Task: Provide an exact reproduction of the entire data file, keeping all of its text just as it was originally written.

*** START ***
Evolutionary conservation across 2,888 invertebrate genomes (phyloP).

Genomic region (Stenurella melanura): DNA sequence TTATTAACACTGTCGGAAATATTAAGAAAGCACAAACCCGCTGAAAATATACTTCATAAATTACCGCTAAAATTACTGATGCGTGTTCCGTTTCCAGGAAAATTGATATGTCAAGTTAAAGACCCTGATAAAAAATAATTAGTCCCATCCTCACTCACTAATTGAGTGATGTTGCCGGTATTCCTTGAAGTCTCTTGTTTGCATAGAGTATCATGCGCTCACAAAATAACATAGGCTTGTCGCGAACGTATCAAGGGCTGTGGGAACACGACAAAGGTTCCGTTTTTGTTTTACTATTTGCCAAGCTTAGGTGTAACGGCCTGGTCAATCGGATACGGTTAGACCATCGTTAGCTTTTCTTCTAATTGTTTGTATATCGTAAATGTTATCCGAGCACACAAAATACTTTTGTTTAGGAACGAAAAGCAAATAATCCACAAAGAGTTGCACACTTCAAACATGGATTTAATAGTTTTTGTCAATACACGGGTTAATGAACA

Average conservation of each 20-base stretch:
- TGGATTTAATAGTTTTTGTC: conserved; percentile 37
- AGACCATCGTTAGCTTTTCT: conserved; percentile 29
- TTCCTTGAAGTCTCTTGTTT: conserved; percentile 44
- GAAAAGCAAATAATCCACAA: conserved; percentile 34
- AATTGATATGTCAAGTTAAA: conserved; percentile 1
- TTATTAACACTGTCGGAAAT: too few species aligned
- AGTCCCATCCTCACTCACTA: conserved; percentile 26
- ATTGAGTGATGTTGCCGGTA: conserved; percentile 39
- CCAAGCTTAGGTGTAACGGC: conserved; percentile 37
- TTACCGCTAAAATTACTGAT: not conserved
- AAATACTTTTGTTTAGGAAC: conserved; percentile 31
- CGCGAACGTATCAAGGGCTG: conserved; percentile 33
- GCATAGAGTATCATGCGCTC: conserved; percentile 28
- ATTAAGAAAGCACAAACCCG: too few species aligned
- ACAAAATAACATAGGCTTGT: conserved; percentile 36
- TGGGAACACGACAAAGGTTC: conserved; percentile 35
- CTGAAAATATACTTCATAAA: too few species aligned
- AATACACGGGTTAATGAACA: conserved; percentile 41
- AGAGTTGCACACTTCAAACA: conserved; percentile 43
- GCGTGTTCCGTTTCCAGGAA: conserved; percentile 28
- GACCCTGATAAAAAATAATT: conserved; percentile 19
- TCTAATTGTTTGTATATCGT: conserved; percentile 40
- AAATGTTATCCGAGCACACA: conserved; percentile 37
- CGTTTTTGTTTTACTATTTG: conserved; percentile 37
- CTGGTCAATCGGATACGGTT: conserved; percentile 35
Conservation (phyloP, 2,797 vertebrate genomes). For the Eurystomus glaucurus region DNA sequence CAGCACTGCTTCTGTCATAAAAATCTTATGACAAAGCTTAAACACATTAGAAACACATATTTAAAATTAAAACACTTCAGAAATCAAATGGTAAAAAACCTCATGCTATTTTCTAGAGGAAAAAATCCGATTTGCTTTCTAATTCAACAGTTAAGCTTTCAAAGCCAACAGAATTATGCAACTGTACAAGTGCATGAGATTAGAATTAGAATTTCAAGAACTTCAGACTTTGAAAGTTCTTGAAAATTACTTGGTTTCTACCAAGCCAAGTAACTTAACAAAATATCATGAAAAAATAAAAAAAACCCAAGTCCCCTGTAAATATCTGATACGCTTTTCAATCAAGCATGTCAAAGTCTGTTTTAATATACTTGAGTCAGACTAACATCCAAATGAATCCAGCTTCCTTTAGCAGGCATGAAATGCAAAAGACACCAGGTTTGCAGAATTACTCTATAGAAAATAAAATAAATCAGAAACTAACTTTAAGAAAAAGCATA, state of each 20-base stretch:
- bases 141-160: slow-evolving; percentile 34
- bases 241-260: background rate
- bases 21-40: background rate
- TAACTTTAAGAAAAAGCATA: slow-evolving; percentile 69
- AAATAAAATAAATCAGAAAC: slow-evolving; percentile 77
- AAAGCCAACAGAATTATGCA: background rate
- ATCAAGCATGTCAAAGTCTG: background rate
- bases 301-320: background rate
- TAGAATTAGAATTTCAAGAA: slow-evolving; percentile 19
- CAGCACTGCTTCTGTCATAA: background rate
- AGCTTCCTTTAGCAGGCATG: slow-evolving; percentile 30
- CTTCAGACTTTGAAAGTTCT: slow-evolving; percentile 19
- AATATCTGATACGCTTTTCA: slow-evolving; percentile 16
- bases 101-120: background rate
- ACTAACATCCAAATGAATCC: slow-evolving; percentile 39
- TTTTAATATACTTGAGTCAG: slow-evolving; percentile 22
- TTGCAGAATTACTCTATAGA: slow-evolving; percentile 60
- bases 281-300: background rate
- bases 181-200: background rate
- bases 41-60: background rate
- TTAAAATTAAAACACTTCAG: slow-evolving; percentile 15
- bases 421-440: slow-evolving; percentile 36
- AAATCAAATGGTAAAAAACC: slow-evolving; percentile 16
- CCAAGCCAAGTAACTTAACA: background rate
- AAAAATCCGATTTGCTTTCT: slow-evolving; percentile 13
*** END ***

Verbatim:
Evolutionary conservation across 2,888 invertebrate genomes (phyloP).

Genomic region (Stenurella melanura): DNA sequence TTATTAACACTGTCGGAAATATTAAGAAAGCACAAACCCGCTGAAAATATACTTCATAAATTACCGCTAAAATTACTGATGCGTGTTCCGTTTCCAGGAAAATTGATATGTCAAGTTAAAGACCCTGATAAAAAATAATTAGTCCCATCCTCACTCACTAATTGAGTGATGTTGCCGGTATTCCTTGAAGTCTCTTGTTTGCATAGAGTATCATGCGCTCACAAAATAACATAGGCTTGTCGCGAACGTATCAAGGGCTGTGGGAACACGACAAAGGTTCCGTTTTTGTTTTACTATTTGCCAAGCTTAGGTGTAACGGCCTGGTCAATCGGATACGGTTAGACCATCGTTAGCTTTTCTTCTAATTGTTTGTATATCGTAAATGTTATCCGAGCACACAAAATACTTTTGTTTAGGAACGAAAAGCAAATAATCCACAAAGAGTTGCACACTTCAAACATGGATTTAATAGTTTTTGTCAATACACGGGTTAATGAACA

Average conservation of each 20-base stretch:
- TGGATTTAATAGTTTTTGTC: conserved; percentile 37
- AGACCATCGTTAGCTTTTCT: conserved; percentile 29
- TTCCTTGAAGTCTCTTGTTT: conserved; percentile 44
- GAAAAGCAAATAATCCACAA: conserved; percentile 34
- AATTGATATGTCAAGTTAAA: conserved; percentile 1
- TTATTAACACTGTCGGAAAT: too few species aligned
- AGTCCCATCCTCACTCACTA: conserved; percentile 26
- ATTGAGTGATGTTGCCGGTA: conserved; percentile 39
- CCAAGCTTAGGTGTAACGGC: conserved; percentile 37
- TTACCGCTAAAATTACTGAT: not conserved
- AAATACTTTTGTTTAGGAAC: conserved; percentile 31
- CGCGAACGTATCAAGGGCTG: conserved; percentile 33
- GCATAGAGTATCATGCGCTC: conserved; percentile 28
- ATTAAGAAAGCACAAACCCG: too few species aligned
- ACAAAATAACATAGGCTTGT: conserved; percentile 36
- TGGGAACACGACAAAGGTTC: conserved; percentile 35
- CTGAAAATATACTTCATAAA: too few species aligned
- AATACACGGGTTAATGAACA: conserved; percentile 41
- AGAGTTGCACACTTCAAACA: conserved; percentile 43
- GCGTGTTCCGTTTCCAGGAA: conserved; percentile 28
- GACCCTGATAAAAAATAATT: conserved; percentile 19
- TCTAATTGTTTGTATATCGT: conserved; percentile 40
- AAATGTTATCCGAGCACACA: conserved; percentile 37
- CGTTTTTGTTTTACTATTTG: conserved; percentile 37
- CTGGTCAATCGGATACGGTT: conserved; percentile 35
Conservation (phyloP, 2,797 vertebrate genomes). For the Eurystomus glaucurus region DNA sequence CAGCACTGCTTCTGTCATAAAAATCTTATGACAAAGCTTAAACACATTAGAAACACATATTTAAAATTAAAACACTTCAGAAATCAAATGGTAAAAAACCTCATGCTATTTTCTAGAGGAAAAAATCCGATTTGCTTTCTAATTCAACAGTTAAGCTTTCAAAGCCAACAGAATTATGCAACTGTACAAGTGCATGAGATTAGAATTAGAATTTCAAGAACTTCAGACTTTGAAAGTTCTTGAAAATTACTTGGTTTCTACCAAGCCAAGTAACTTAACAAAATATCATGAAAAAATAAAAAAAACCCAAGTCCCCTGTAAATATCTGATACGCTTTTCAATCAAGCATGTCAAAGTCTGTTTTAATATACTTGAGTCAGACTAACATCCAAATGAATCCAGCTTCCTTTAGCAGGCATGAAATGCAAAAGACACCAGGTTTGCAGAATTACTCTATAGAAAATAAAATAAATCAGAAACTAACTTTAAGAAAAAGCATA, state of each 20-base stretch:
- bases 141-160: slow-evolving; percentile 34
- bases 241-260: background rate
- bases 21-40: background rate
- TAACTTTAAGAAAAAGCATA: slow-evolving; percentile 69
- AAATAAAATAAATCAGAAAC: slow-evolving; percentile 77
- AAAGCCAACAGAATTATGCA: background rate
- ATCAAGCATGTCAAAGTCTG: background rate
- bases 301-320: background rate
- TAGAATTAGAATTTCAAGAA: slow-evolving; percentile 19
- CAGCACTGCTTCTGTCATAA: background rate
- AGCTTCCTTTAGCAGGCATG: slow-evolving; percentile 30
- CTTCAGACTTTGAAAGTTCT: slow-evolving; percentile 19
- AATATCTGATACGCTTTTCA: slow-evolving; percentile 16
- bases 101-120: background rate
- ACTAACATCCAAATGAATCC: slow-evolving; percentile 39
- TTTTAATATACTTGAGTCAG: slow-evolving; percentile 22
- TTGCAGAATTACTCTATAGA: slow-evolving; percentile 60
- bases 281-300: background rate
- bases 181-200: background rate
- bases 41-60: background rate
- TTAAAATTAAAACACTTCAG: slow-evolving; percentile 15
- bases 421-440: slow-evolving; percentile 36
- AAATCAAATGGTAAAAAACC: slow-evolving; percentile 16
- CCAAGCCAAGTAACTTAACA: background rate
- AAAAATCCGATTTGCTTTCT: slow-evolving; percentile 13